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Nuala Ní Chonchüír

About the Poet

Nuala Ní Chonchúir lives in Galway, Ireland. She is a novelist, short story writer and poet. Her third full poetry collectio, The Juno Charm, was published by Salmon Poetry in 2011. Her fourth short story collection, Mother America, was published by New Island in 2012.

She has also won many short fiction awards, most recently The Jane Geske Award for her story ‘Peach’ which was featured in Prairie Schooner and was nominated for the 2013 Pushcart Prize. Her other awards include RTÉ Radio’s Francis MacManus Award, the Cúirt New Writing Prize, the inaugural Jonathan Swift Award and the Cecil Day Lewis Award. She was shortlisted for the European Prize for Literature.

Nuala has taught master-classes and workshops in the short story at the Irish Writers’ Centre, Cork Short Story Festival, Cúirt International Festival of Literature, Galway Arts Centre, the West Cork Literary Festival, Waterford Writers’ Weekend, Kilkenny Writers’ Weekend, the Trevor Bowen Summer School, the Writing Home Summer School and at Writing 3.0.

In August, 2013, she facilitated two workshops at the 6th Annual Lewes Creative Writers’ Conference in Lewes, Delaware.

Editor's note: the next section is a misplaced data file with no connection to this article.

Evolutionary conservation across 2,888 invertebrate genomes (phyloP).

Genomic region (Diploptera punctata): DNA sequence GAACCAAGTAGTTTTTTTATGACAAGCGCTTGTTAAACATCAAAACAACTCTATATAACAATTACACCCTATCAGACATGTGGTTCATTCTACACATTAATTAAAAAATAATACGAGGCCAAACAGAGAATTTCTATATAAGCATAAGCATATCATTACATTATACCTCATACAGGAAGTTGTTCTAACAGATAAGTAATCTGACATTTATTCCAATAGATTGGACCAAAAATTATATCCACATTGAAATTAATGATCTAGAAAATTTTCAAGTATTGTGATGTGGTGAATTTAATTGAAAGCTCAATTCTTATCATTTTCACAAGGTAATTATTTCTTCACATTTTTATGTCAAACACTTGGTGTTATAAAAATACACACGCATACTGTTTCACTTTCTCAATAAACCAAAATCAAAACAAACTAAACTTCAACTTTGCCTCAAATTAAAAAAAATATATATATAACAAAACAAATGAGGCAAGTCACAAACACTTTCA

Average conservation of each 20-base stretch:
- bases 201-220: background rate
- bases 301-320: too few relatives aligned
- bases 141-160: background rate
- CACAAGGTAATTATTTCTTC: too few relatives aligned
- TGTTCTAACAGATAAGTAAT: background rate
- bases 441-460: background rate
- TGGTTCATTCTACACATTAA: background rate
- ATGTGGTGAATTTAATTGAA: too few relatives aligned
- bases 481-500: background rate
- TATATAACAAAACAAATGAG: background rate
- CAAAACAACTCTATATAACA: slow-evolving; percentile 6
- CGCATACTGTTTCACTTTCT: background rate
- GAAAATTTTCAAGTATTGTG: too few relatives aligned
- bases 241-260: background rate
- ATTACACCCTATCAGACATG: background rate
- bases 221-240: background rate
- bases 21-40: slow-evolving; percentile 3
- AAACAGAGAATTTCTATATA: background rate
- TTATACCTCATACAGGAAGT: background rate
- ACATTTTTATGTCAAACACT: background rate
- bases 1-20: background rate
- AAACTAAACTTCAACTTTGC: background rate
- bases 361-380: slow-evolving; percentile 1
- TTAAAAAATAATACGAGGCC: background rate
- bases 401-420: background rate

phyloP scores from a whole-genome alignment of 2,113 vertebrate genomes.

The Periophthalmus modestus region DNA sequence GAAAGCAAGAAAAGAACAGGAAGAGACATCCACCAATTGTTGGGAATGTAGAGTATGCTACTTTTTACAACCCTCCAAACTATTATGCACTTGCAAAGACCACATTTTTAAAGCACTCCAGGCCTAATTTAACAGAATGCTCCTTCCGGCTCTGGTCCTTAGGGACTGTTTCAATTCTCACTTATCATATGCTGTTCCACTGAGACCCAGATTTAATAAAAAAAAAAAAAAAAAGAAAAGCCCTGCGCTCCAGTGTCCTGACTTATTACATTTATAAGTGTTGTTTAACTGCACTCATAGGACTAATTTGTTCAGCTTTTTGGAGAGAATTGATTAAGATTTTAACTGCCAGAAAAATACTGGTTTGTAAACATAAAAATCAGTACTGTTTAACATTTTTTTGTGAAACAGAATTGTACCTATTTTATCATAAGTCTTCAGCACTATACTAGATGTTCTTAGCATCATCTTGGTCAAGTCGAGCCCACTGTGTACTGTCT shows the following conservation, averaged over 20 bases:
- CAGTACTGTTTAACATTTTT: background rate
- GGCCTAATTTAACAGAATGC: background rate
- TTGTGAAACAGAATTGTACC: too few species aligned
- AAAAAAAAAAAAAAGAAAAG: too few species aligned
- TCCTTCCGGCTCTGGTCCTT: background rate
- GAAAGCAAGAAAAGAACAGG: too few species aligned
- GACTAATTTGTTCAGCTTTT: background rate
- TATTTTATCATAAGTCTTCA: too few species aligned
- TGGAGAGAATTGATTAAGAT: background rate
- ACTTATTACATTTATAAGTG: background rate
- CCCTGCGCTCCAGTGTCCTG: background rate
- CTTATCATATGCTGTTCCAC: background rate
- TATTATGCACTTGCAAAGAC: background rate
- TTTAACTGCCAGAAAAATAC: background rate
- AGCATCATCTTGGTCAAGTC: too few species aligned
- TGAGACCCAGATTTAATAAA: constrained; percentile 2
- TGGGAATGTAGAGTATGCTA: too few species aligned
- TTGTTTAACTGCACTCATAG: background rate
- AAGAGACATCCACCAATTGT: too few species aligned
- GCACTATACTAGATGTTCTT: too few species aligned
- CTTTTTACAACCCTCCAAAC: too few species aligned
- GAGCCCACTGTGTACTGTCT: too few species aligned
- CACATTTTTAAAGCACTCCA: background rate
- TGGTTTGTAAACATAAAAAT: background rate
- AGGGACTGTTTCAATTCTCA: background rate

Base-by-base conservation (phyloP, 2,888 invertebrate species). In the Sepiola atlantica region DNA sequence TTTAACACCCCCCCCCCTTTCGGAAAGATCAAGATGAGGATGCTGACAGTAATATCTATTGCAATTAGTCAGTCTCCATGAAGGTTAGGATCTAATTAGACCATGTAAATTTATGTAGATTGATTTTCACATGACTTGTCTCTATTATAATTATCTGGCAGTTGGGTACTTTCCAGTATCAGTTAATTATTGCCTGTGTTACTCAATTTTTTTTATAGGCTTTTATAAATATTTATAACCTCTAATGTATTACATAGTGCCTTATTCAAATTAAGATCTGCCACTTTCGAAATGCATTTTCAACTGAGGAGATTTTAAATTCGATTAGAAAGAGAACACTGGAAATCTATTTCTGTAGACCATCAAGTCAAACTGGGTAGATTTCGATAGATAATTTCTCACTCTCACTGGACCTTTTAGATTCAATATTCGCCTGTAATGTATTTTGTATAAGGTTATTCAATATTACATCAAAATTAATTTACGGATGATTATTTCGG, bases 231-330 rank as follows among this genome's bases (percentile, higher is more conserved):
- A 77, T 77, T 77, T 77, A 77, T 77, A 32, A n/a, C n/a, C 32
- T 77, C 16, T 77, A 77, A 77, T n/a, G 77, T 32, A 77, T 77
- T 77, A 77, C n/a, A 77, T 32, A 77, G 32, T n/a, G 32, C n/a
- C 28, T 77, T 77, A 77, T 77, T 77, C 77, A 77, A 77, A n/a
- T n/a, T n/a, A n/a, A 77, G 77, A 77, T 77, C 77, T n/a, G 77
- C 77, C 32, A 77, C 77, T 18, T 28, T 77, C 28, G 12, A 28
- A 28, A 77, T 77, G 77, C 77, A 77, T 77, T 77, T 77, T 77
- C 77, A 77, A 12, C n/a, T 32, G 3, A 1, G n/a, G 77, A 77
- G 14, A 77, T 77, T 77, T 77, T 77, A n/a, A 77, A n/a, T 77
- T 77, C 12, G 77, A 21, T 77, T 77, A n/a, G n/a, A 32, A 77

Spring 2014 »
Perplexed in Arcadia
    after Tom Fitzgerald’s drawing

One Grace summons her sisters
to contemplate an anti-aircraft gun,
she had taken for the bird from the
Stymphalian marsh that scoffs
flesh with its metal feathers.

‘Why did it land in Arcadia?’
she wonders, realizing her mistake.
‘Is it stopping-over on the way to
Kabul? Will it knock plane loads
of child soldiers into oblivion?’

The gun stalks, avian-wise,
towards this huddle of sisters;
the Three Graces: one red-haired,
one green-haired, one blue.


The Red Massey Ferguson

He styles her Blessed, Beloved,
straddles her to feel her exquisite torque;
when she won’t turn over he wheedles
in tones a spinster might use on a cat:
‘Whisha, come on, girl, be good now.’

She thrums to life and he pets her flank,
sits like a lord on her buckeye seat
and savours her judder beneath him.
After spinning up the boreen to the field,
they furrow, penetrate the earth’s cushion.

On Sundays, they waltz out together to Mass,
a scarlet woman and her biddable man.


  Made in Ballinasloe
My body let loose your pool,
pulsed until you were ready,
the hindwaters came after
like a following sea.
You held up one arm –
a greeting – ‘I am here.’
  You were made in Ballinasloe;
made of love in Ballinasloe.
Our peahen, our leveret,
our wisest of vixens,
on the night you were born
the husks of long-gone horses
flickered across the fairgreen,
the town was furred with moonlight.
  You were made in Ballinasloe;
made of love in Ballinasloe.
We plucked you
from all the babies
who might have been born,
to raise you in a place where
the sky bleeds water,
and the houses squat low.
  You were made in Ballinasloe;
made of love in Ballinasloe.

Nuala Ní Chonchüír ~

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